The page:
News Archive

Understanding Islam

Coverage of seminar from the Lynchburg News & Advance

2/14/2005 9:38:37 AM

   
The following story appeared in the Monday, February 14, 2005 edition of The News & Advance, Lynchburg, Virginia, and is reprinted with permission.

By Beth Rodriguez
The News & Advance

Since Sept. 11, 2001, American newspapers, television screens and magazine covers have been flooded with information and images of Islam and Islamic communities.

The problem, according to Amina Rubin, a Muslim senior at Randolph-Macon Woman’s College, is the ideas presented often don’t reflect the religion accurately.

Rubin, a Bedford native, was one of the founding members of United Muslimahs, or UMMAH, a campus group of about 40 people dedicated to providing support for Muslim students and outreach to the non-Muslim community. Since its creation in fall 2001, the organization has sponsored numerous educational events for the campus community.

To help their fellow students - and the Lynchburg community - separate fact from fiction, UMMAH has organized a Feb. 19 seminar, “Pathways to Understanding II: Media Images of Islam and America at Home and Abroad,” featuring nationally known panelists.

“There are so many negative images of Islam, we want to provide a way for people to understand the images they see,” Rubin said.

Members of UMMAH hope the seminar will be as successful as the group’s first “Pathways” seminar. Held in 2003, the earlier seminar attracted 180 participants and focused on “Constructive Dialogue Between Muslims and Non-Muslims.”

Atefeh Leavitt, also a Bedford native and Muslim senior at R-MWC, said she hopes the seminar can become a biannual event.

“Misunderstandings about Islam come from ignorance. There’s a huge population of Muslims in the world who are very moderate and very open and not really what’s represented. It’s very important for Muslims to speak out and reclaim the image of Islam, which has become very politicized,” she said.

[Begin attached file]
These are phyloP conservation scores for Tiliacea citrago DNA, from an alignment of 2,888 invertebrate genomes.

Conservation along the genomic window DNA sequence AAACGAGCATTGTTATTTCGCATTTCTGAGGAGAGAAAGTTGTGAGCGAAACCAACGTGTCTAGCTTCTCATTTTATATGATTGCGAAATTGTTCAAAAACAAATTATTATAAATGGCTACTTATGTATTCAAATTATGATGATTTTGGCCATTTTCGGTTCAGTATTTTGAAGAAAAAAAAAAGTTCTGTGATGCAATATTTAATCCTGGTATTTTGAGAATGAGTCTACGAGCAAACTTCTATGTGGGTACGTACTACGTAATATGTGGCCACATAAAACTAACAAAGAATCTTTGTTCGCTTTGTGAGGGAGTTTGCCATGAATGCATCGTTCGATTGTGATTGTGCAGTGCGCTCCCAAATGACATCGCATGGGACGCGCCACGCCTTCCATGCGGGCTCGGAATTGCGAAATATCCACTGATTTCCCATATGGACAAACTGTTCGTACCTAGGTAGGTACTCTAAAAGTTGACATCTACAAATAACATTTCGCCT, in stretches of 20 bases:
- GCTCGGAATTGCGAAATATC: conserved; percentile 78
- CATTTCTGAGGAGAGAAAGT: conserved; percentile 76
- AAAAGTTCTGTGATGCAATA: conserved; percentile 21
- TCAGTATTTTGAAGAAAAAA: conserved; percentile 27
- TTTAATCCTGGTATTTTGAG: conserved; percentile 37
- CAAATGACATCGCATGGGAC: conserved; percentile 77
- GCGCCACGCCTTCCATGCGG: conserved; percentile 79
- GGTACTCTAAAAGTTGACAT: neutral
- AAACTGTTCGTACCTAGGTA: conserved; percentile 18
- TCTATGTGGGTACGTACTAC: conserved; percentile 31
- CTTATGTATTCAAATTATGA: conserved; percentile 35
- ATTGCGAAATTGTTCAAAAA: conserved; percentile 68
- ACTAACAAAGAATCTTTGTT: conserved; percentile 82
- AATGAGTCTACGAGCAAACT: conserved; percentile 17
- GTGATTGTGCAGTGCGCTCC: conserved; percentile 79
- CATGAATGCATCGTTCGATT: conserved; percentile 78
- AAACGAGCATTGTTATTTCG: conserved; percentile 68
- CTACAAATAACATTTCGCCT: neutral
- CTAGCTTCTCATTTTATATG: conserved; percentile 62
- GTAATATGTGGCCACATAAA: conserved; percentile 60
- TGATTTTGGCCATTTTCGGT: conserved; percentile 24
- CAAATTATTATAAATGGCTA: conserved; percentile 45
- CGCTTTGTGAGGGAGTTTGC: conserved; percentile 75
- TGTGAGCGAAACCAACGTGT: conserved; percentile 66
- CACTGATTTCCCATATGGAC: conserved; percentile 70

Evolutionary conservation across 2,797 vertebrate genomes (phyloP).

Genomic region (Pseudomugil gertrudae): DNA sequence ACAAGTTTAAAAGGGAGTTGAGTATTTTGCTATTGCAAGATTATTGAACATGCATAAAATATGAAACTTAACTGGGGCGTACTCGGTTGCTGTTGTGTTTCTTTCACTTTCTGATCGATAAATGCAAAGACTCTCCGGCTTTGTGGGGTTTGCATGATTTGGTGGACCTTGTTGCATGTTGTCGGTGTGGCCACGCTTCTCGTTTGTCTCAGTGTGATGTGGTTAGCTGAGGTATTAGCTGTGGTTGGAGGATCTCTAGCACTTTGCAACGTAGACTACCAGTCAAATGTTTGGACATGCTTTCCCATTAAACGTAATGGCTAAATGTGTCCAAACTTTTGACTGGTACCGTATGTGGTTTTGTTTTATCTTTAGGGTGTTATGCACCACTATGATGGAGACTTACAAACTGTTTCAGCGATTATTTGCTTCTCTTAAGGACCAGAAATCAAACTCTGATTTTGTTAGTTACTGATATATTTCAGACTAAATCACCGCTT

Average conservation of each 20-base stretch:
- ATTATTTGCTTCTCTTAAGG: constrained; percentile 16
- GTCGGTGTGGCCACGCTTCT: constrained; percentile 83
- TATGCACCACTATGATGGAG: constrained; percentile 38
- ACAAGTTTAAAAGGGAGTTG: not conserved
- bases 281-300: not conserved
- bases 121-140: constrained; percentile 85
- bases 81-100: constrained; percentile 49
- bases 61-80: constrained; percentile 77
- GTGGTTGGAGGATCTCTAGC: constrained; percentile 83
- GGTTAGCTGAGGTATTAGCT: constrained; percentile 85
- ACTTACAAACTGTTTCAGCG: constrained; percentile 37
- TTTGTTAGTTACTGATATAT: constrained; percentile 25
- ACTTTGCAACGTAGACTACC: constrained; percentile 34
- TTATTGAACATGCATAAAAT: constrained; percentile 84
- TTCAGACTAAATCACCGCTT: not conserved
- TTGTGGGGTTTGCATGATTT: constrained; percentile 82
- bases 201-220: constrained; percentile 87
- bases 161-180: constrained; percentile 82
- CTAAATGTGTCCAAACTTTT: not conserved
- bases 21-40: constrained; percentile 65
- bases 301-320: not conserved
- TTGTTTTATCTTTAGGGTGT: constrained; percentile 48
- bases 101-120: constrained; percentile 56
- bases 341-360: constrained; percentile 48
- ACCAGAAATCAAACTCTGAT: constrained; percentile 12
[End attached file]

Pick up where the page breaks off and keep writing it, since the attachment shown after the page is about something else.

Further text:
Leavitt said her fellow students have been very interested in learning more about Islam, a fact reflected in UMMAH’s membership. Despite the fact that “Muslimahs” refers to female Muslims, the majority of the group’s members are non-Muslim students.

Diana Andanut, one of the non-Muslim members, said many of her friends are Muslim.

“I joined UMMAH because I wanted to learn more about the religion of my friends. I wanted to make sure I’d get the right picture (of their faith).”

The “right picture,” said Leavitt, is that Islam is “a religion of peace and non-violence and service. … It’s very important to me that people see that side of Islam.”

The keynote speaker of the Feb. 19 event is Jack Shaheen, a former CBS news consultant on Middle East affairs and author of “Arab and Muslim Stereotypes in American Popular Culture.” Other speakers include Nihad Awad, the executive director and co-founder of the Council on American-Islamic Relations, and Farah Brelvi, a board member of Amnesty International.

Leavitt hopes people will take the opportunity to educate themselves about the images of Muslims in the media because “even people who don’t know they have questions might have misconceptions.”



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